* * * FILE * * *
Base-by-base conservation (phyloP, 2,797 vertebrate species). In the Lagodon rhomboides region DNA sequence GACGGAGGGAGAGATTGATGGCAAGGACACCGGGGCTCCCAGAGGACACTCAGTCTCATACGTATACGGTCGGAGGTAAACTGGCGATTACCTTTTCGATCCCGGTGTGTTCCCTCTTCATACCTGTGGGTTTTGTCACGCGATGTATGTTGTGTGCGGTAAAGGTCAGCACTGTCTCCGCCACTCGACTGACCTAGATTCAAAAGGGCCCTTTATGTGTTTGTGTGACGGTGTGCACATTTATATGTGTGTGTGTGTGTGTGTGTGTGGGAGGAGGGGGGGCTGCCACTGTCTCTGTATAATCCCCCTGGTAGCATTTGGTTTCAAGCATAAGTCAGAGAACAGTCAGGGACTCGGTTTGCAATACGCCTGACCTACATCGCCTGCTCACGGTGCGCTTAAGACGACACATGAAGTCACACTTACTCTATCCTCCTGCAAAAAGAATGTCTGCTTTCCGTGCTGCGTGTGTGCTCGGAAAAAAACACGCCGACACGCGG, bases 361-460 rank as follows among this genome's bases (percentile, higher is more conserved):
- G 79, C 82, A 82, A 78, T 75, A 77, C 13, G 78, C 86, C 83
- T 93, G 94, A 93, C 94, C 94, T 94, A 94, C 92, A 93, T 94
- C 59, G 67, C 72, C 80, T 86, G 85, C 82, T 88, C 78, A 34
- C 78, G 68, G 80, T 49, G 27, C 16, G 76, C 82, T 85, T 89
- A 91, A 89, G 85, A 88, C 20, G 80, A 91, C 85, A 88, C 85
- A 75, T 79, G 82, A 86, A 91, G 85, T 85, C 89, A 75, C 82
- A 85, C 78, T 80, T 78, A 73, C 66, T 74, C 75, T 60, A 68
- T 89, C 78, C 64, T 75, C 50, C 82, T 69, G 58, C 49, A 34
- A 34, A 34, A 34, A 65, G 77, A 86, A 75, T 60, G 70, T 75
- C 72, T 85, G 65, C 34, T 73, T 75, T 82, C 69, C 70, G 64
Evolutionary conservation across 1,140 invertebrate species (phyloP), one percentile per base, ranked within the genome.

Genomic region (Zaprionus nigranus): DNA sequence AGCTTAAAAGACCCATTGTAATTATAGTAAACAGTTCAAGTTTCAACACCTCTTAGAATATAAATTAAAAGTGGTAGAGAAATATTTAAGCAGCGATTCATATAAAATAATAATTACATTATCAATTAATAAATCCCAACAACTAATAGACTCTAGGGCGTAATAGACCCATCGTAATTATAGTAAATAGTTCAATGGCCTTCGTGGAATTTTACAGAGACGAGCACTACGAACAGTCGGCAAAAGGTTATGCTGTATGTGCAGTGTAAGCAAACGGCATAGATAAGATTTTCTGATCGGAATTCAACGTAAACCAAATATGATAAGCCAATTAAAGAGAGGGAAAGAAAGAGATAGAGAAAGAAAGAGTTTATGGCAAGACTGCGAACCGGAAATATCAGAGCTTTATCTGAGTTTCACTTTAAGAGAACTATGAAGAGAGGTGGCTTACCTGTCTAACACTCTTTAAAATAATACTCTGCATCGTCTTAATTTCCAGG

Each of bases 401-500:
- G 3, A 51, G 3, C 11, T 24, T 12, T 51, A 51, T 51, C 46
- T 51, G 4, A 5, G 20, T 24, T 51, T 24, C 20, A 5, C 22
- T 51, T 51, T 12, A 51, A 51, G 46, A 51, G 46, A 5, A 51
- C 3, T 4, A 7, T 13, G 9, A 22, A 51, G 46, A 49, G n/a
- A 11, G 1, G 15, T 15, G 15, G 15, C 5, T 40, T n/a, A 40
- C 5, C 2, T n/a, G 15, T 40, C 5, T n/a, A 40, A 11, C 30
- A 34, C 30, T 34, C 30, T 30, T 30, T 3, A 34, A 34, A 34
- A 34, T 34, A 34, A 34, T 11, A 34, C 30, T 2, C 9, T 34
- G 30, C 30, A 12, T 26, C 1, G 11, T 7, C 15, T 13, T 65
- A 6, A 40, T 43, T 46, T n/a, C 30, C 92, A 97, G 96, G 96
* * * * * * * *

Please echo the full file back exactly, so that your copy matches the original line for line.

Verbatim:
Base-by-base conservation (phyloP, 2,797 vertebrate species). In the Lagodon rhomboides region DNA sequence GACGGAGGGAGAGATTGATGGCAAGGACACCGGGGCTCCCAGAGGACACTCAGTCTCATACGTATACGGTCGGAGGTAAACTGGCGATTACCTTTTCGATCCCGGTGTGTTCCCTCTTCATACCTGTGGGTTTTGTCACGCGATGTATGTTGTGTGCGGTAAAGGTCAGCACTGTCTCCGCCACTCGACTGACCTAGATTCAAAAGGGCCCTTTATGTGTTTGTGTGACGGTGTGCACATTTATATGTGTGTGTGTGTGTGTGTGTGTGGGAGGAGGGGGGGCTGCCACTGTCTCTGTATAATCCCCCTGGTAGCATTTGGTTTCAAGCATAAGTCAGAGAACAGTCAGGGACTCGGTTTGCAATACGCCTGACCTACATCGCCTGCTCACGGTGCGCTTAAGACGACACATGAAGTCACACTTACTCTATCCTCCTGCAAAAAGAATGTCTGCTTTCCGTGCTGCGTGTGTGCTCGGAAAAAAACACGCCGACACGCGG, bases 361-460 rank as follows among this genome's bases (percentile, higher is more conserved):
- G 79, C 82, A 82, A 78, T 75, A 77, C 13, G 78, C 86, C 83
- T 93, G 94, A 93, C 94, C 94, T 94, A 94, C 92, A 93, T 94
- C 59, G 67, C 72, C 80, T 86, G 85, C 82, T 88, C 78, A 34
- C 78, G 68, G 80, T 49, G 27, C 16, G 76, C 82, T 85, T 89
- A 91, A 89, G 85, A 88, C 20, G 80, A 91, C 85, A 88, C 85
- A 75, T 79, G 82, A 86, A 91, G 85, T 85, C 89, A 75, C 82
- A 85, C 78, T 80, T 78, A 73, C 66, T 74, C 75, T 60, A 68
- T 89, C 78, C 64, T 75, C 50, C 82, T 69, G 58, C 49, A 34
- A 34, A 34, A 34, A 65, G 77, A 86, A 75, T 60, G 70, T 75
- C 72, T 85, G 65, C 34, T 73, T 75, T 82, C 69, C 70, G 64
Evolutionary conservation across 1,140 invertebrate species (phyloP), one percentile per base, ranked within the genome.

Genomic region (Zaprionus nigranus): DNA sequence AGCTTAAAAGACCCATTGTAATTATAGTAAACAGTTCAAGTTTCAACACCTCTTAGAATATAAATTAAAAGTGGTAGAGAAATATTTAAGCAGCGATTCATATAAAATAATAATTACATTATCAATTAATAAATCCCAACAACTAATAGACTCTAGGGCGTAATAGACCCATCGTAATTATAGTAAATAGTTCAATGGCCTTCGTGGAATTTTACAGAGACGAGCACTACGAACAGTCGGCAAAAGGTTATGCTGTATGTGCAGTGTAAGCAAACGGCATAGATAAGATTTTCTGATCGGAATTCAACGTAAACCAAATATGATAAGCCAATTAAAGAGAGGGAAAGAAAGAGATAGAGAAAGAAAGAGTTTATGGCAAGACTGCGAACCGGAAATATCAGAGCTTTATCTGAGTTTCACTTTAAGAGAACTATGAAGAGAGGTGGCTTACCTGTCTAACACTCTTTAAAATAATACTCTGCATCGTCTTAATTTCCAGG

Each of bases 401-500:
- G 3, A 51, G 3, C 11, T 24, T 12, T 51, A 51, T 51, C 46
- T 51, G 4, A 5, G 20, T 24, T 51, T 24, C 20, A 5, C 22
- T 51, T 51, T 12, A 51, A 51, G 46, A 51, G 46, A 5, A 51
- C 3, T 4, A 7, T 13, G 9, A 22, A 51, G 46, A 49, G n/a
- A 11, G 1, G 15, T 15, G 15, G 15, C 5, T 40, T n/a, A 40
- C 5, C 2, T n/a, G 15, T 40, C 5, T n/a, A 40, A 11, C 30
- A 34, C 30, T 34, C 30, T 30, T 30, T 3, A 34, A 34, A 34
- A 34, T 34, A 34, A 34, T 11, A 34, C 30, T 2, C 9, T 34
- G 30, C 30, A 12, T 26, C 1, G 11, T 7, C 15, T 13, T 65
- A 6, A 40, T 43, T 46, T n/a, C 30, C 92, A 97, G 96, G 96